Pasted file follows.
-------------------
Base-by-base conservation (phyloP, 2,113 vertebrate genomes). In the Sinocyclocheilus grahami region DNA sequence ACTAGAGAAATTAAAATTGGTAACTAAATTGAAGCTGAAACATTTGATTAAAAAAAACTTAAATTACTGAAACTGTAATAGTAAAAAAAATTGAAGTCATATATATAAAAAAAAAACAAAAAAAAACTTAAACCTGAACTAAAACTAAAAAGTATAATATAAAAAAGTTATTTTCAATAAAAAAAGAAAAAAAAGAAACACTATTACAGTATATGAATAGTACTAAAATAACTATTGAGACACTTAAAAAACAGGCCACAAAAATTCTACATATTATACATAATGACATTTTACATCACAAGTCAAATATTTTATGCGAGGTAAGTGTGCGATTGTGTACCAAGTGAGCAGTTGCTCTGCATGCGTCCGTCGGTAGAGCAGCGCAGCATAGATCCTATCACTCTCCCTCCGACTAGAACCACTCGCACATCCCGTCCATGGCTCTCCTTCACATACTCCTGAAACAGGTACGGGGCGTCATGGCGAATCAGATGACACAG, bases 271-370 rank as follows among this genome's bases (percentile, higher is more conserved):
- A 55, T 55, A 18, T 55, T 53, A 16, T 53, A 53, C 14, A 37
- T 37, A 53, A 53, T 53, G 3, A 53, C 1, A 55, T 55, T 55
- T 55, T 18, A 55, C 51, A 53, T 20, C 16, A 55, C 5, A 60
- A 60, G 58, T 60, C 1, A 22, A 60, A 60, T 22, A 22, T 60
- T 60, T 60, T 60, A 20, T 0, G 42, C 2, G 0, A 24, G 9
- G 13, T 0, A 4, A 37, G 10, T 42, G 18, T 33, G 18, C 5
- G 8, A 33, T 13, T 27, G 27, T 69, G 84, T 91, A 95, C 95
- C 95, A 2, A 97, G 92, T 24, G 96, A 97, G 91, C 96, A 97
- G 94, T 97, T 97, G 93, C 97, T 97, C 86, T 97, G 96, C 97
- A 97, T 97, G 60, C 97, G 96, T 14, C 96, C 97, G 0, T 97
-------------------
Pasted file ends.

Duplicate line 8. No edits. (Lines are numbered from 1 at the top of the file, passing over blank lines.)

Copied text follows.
- G 8, A 33, T 13, T 27, G 27, T 69, G 84, T 91, A 95, C 95